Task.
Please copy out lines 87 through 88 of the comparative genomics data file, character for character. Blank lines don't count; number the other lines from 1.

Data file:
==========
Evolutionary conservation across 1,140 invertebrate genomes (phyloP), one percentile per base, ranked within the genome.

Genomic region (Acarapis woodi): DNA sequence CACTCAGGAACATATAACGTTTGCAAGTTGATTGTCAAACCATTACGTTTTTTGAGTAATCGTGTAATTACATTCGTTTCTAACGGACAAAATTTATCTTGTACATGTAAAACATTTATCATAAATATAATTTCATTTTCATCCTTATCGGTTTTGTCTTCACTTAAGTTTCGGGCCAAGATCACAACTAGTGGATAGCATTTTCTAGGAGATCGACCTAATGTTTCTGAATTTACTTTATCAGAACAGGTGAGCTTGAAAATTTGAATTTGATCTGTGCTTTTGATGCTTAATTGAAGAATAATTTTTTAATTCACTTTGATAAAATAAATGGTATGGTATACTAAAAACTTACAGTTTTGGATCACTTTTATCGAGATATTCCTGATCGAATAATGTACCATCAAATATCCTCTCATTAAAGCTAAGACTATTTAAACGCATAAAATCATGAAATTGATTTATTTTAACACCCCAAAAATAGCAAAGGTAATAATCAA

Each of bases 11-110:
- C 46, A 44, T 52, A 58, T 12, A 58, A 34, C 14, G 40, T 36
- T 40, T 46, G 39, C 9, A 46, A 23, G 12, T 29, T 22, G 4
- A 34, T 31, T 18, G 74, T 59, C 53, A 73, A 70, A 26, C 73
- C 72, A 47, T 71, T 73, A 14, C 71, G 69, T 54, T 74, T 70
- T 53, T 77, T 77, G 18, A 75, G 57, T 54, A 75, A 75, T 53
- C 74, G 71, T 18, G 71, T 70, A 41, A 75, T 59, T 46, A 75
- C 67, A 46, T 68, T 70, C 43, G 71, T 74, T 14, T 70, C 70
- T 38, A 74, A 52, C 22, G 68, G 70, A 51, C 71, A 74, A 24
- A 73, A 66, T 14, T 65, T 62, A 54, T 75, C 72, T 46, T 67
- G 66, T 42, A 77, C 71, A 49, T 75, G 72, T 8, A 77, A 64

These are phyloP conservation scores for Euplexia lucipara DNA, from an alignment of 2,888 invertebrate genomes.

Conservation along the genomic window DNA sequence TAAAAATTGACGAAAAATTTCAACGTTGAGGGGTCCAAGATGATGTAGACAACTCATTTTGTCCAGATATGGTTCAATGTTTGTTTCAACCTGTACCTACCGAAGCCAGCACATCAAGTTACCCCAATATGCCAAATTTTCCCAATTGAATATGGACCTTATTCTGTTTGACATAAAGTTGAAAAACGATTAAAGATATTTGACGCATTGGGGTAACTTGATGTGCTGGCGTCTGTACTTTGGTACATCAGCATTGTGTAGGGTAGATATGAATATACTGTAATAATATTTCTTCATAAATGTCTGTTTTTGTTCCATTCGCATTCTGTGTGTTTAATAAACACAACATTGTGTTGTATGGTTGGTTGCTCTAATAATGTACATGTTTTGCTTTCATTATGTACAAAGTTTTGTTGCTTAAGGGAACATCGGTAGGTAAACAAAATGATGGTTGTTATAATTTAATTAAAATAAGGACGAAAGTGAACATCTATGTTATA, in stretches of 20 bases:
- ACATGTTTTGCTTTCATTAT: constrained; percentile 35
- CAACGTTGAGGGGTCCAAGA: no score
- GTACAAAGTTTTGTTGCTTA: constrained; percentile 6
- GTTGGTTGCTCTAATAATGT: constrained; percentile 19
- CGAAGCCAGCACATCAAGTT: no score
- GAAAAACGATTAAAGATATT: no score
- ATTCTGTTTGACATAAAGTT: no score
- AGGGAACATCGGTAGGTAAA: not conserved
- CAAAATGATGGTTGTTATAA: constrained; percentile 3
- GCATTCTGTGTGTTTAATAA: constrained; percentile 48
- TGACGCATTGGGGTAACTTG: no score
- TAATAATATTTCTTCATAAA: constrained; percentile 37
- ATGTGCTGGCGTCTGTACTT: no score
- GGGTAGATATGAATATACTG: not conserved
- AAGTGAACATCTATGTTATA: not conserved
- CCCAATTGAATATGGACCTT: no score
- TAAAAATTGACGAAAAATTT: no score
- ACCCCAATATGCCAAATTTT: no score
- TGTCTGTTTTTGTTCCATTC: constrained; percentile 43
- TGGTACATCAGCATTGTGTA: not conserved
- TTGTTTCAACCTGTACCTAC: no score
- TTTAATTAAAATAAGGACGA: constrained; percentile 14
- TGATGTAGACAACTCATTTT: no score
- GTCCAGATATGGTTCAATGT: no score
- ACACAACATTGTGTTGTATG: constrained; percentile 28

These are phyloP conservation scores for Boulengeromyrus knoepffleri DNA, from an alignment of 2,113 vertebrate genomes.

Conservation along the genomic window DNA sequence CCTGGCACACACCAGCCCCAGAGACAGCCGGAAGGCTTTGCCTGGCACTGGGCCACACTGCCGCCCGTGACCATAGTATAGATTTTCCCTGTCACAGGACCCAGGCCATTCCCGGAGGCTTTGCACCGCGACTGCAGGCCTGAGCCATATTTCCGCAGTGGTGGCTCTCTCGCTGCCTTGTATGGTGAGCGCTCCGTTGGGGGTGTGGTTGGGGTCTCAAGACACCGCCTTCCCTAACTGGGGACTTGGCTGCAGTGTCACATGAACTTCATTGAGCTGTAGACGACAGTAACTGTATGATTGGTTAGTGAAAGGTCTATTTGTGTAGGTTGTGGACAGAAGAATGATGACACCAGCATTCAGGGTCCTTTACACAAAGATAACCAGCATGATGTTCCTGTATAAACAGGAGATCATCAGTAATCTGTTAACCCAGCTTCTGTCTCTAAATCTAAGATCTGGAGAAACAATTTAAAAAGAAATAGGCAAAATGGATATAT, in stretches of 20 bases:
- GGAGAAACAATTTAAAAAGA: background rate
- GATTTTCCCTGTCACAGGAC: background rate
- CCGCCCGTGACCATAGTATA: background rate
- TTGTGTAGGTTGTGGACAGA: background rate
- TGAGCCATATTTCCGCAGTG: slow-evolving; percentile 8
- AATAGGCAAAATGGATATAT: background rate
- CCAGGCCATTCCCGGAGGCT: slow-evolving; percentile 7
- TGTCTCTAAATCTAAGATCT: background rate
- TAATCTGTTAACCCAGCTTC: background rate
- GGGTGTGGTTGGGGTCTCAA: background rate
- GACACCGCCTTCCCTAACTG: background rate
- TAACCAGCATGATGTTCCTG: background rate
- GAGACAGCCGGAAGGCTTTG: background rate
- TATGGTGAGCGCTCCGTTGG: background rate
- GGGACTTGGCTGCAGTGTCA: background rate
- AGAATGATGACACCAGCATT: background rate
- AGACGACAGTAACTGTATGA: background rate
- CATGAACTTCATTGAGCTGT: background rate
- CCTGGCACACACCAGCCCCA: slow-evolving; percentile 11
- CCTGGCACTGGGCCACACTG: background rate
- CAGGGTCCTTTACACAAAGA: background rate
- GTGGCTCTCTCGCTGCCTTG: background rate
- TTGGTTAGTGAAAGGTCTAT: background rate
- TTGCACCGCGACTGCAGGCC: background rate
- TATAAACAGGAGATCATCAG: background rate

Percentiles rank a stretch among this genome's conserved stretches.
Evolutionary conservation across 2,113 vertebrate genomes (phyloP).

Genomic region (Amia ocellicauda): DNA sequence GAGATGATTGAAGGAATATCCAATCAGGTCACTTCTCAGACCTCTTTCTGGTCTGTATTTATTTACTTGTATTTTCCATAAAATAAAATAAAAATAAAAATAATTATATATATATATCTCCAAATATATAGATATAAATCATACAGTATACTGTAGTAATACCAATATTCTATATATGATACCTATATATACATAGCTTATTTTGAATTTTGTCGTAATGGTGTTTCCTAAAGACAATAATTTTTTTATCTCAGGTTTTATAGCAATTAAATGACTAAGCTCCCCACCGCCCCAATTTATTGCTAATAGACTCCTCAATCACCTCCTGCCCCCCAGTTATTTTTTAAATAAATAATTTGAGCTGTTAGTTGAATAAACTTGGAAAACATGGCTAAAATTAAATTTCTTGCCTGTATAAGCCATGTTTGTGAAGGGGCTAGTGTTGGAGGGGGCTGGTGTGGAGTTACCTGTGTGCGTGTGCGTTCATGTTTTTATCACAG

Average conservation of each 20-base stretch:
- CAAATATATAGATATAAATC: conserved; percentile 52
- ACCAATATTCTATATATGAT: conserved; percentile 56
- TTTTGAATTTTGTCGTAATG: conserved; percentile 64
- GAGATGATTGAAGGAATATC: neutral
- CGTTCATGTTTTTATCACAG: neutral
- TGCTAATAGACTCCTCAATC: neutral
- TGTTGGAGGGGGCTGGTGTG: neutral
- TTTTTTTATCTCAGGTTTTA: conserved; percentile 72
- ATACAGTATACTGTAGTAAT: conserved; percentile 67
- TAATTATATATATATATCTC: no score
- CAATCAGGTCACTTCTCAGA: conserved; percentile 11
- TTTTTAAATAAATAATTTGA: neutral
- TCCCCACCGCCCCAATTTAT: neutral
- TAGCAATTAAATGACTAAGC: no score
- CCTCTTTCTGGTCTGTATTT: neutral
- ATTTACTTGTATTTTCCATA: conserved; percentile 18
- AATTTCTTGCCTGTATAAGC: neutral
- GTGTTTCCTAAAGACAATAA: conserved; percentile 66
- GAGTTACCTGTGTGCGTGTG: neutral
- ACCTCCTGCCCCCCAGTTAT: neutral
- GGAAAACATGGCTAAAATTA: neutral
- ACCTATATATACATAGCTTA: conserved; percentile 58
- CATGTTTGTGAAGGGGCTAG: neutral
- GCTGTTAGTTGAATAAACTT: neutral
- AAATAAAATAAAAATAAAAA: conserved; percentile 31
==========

- ATTTACTTGTATTTTCCATA: conserved; percentile 18
- AATTTCTTGCCTGTATAAGC: neutral